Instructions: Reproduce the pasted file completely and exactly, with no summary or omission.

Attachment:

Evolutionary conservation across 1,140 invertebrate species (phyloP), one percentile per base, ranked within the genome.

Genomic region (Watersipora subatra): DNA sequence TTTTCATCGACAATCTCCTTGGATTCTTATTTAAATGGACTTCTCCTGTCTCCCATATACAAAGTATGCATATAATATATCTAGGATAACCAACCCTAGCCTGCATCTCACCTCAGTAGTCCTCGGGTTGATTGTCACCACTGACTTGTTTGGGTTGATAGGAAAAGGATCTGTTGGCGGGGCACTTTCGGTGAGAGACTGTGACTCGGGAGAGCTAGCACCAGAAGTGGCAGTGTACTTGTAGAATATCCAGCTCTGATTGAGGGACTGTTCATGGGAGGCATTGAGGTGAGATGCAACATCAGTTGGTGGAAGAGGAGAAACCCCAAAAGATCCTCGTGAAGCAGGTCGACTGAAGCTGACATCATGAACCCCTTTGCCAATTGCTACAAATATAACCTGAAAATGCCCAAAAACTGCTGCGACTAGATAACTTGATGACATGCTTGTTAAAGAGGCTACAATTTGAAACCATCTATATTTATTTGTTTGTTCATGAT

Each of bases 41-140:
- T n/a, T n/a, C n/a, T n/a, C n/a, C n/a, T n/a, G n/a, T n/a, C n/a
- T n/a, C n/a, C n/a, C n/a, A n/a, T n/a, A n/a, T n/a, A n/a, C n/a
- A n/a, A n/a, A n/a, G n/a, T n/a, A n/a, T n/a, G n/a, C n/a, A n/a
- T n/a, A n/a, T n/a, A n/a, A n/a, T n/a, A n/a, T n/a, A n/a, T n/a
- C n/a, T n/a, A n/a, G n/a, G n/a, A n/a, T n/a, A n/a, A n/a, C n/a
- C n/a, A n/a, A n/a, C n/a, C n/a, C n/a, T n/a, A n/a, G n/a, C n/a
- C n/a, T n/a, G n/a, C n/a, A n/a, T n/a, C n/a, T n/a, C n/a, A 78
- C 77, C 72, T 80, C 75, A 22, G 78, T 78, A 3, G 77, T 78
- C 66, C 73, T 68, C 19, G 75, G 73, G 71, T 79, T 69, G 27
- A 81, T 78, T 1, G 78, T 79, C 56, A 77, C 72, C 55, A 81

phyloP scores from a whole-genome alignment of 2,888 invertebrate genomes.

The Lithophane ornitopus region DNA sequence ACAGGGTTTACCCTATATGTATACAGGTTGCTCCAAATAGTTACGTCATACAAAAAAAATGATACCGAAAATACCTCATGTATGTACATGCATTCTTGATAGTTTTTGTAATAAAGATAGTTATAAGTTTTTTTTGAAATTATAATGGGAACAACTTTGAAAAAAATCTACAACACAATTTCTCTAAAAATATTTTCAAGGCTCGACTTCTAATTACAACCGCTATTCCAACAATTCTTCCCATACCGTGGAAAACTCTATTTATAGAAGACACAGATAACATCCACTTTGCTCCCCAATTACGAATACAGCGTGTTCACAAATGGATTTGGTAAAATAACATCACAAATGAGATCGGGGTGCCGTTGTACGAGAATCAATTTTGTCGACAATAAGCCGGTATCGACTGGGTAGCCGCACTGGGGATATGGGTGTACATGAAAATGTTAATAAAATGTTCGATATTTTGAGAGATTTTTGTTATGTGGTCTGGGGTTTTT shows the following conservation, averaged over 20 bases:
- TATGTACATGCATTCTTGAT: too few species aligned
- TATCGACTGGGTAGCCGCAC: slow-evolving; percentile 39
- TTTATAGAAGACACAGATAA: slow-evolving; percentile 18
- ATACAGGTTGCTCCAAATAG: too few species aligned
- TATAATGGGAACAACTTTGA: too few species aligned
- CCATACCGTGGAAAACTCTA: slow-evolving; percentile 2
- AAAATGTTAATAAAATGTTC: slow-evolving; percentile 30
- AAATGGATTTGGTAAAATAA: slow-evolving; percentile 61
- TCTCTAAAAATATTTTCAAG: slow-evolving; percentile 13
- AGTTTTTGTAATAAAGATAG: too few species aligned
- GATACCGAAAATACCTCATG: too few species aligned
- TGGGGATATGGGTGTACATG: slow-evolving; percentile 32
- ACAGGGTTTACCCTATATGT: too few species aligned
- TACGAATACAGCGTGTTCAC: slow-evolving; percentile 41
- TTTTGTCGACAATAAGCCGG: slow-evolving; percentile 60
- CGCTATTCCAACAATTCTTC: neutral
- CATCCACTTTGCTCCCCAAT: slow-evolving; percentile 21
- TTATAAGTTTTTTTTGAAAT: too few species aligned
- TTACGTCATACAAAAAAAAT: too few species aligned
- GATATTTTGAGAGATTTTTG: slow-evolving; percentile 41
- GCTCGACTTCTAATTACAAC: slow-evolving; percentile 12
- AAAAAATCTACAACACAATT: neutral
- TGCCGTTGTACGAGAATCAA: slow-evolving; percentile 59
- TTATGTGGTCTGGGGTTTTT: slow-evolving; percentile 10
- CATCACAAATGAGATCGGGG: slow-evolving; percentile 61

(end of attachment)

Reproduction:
Evolutionary conservation across 1,140 invertebrate species (phyloP), one percentile per base, ranked within the genome.

Genomic region (Watersipora subatra): DNA sequence TTTTCATCGACAATCTCCTTGGATTCTTATTTAAATGGACTTCTCCTGTCTCCCATATACAAAGTATGCATATAATATATCTAGGATAACCAACCCTAGCCTGCATCTCACCTCAGTAGTCCTCGGGTTGATTGTCACCACTGACTTGTTTGGGTTGATAGGAAAAGGATCTGTTGGCGGGGCACTTTCGGTGAGAGACTGTGACTCGGGAGAGCTAGCACCAGAAGTGGCAGTGTACTTGTAGAATATCCAGCTCTGATTGAGGGACTGTTCATGGGAGGCATTGAGGTGAGATGCAACATCAGTTGGTGGAAGAGGAGAAACCCCAAAAGATCCTCGTGAAGCAGGTCGACTGAAGCTGACATCATGAACCCCTTTGCCAATTGCTACAAATATAACCTGAAAATGCCCAAAAACTGCTGCGACTAGATAACTTGATGACATGCTTGTTAAAGAGGCTACAATTTGAAACCATCTATATTTATTTGTTTGTTCATGAT

Each of bases 41-140:
- T n/a, T n/a, C n/a, T n/a, C n/a, C n/a, T n/a, G n/a, T n/a, C n/a
- T n/a, C n/a, C n/a, C n/a, A n/a, T n/a, A n/a, T n/a, A n/a, C n/a
- A n/a, A n/a, A n/a, G n/a, T n/a, A n/a, T n/a, G n/a, C n/a, A n/a
- T n/a, A n/a, T n/a, A n/a, A n/a, T n/a, A n/a, T n/a, A n/a, T n/a
- C n/a, T n/a, A n/a, G n/a, G n/a, A n/a, T n/a, A n/a, A n/a, C n/a
- C n/a, A n/a, A n/a, C n/a, C n/a, C n/a, T n/a, A n/a, G n/a, C n/a
- C n/a, T n/a, G n/a, C n/a, A n/a, T n/a, C n/a, T n/a, C n/a, A 78
- C 77, C 72, T 80, C 75, A 22, G 78, T 78, A 3, G 77, T 78
- C 66, C 73, T 68, C 19, G 75, G 73, G 71, T 79, T 69, G 27
- A 81, T 78, T 1, G 78, T 79, C 56, A 77, C 72, C 55, A 81

phyloP scores from a whole-genome alignment of 2,888 invertebrate genomes.

The Lithophane ornitopus region DNA sequence ACAGGGTTTACCCTATATGTATACAGGTTGCTCCAAATAGTTACGTCATACAAAAAAAATGATACCGAAAATACCTCATGTATGTACATGCATTCTTGATAGTTTTTGTAATAAAGATAGTTATAAGTTTTTTTTGAAATTATAATGGGAACAACTTTGAAAAAAATCTACAACACAATTTCTCTAAAAATATTTTCAAGGCTCGACTTCTAATTACAACCGCTATTCCAACAATTCTTCCCATACCGTGGAAAACTCTATTTATAGAAGACACAGATAACATCCACTTTGCTCCCCAATTACGAATACAGCGTGTTCACAAATGGATTTGGTAAAATAACATCACAAATGAGATCGGGGTGCCGTTGTACGAGAATCAATTTTGTCGACAATAAGCCGGTATCGACTGGGTAGCCGCACTGGGGATATGGGTGTACATGAAAATGTTAATAAAATGTTCGATATTTTGAGAGATTTTTGTTATGTGGTCTGGGGTTTTT shows the following conservation, averaged over 20 bases:
- TATGTACATGCATTCTTGAT: too few species aligned
- TATCGACTGGGTAGCCGCAC: slow-evolving; percentile 39
- TTTATAGAAGACACAGATAA: slow-evolving; percentile 18
- ATACAGGTTGCTCCAAATAG: too few species aligned
- TATAATGGGAACAACTTTGA: too few species aligned
- CCATACCGTGGAAAACTCTA: slow-evolving; percentile 2
- AAAATGTTAATAAAATGTTC: slow-evolving; percentile 30
- AAATGGATTTGGTAAAATAA: slow-evolving; percentile 61
- TCTCTAAAAATATTTTCAAG: slow-evolving; percentile 13
- AGTTTTTGTAATAAAGATAG: too few species aligned
- GATACCGAAAATACCTCATG: too few species aligned
- TGGGGATATGGGTGTACATG: slow-evolving; percentile 32
- ACAGGGTTTACCCTATATGT: too few species aligned
- TACGAATACAGCGTGTTCAC: slow-evolving; percentile 41
- TTTTGTCGACAATAAGCCGG: slow-evolving; percentile 60
- CGCTATTCCAACAATTCTTC: neutral
- CATCCACTTTGCTCCCCAAT: slow-evolving; percentile 21
- TTATAAGTTTTTTTTGAAAT: too few species aligned
- TTACGTCATACAAAAAAAAT: too few species aligned
- GATATTTTGAGAGATTTTTG: slow-evolving; percentile 41
- GCTCGACTTCTAATTACAAC: slow-evolving; percentile 12
- AAAAAATCTACAACACAATT: neutral
- TGCCGTTGTACGAGAATCAA: slow-evolving; percentile 59
- TTATGTGGTCTGGGGTTTTT: slow-evolving; percentile 10
- CATCACAAATGAGATCGGGG: slow-evolving; percentile 61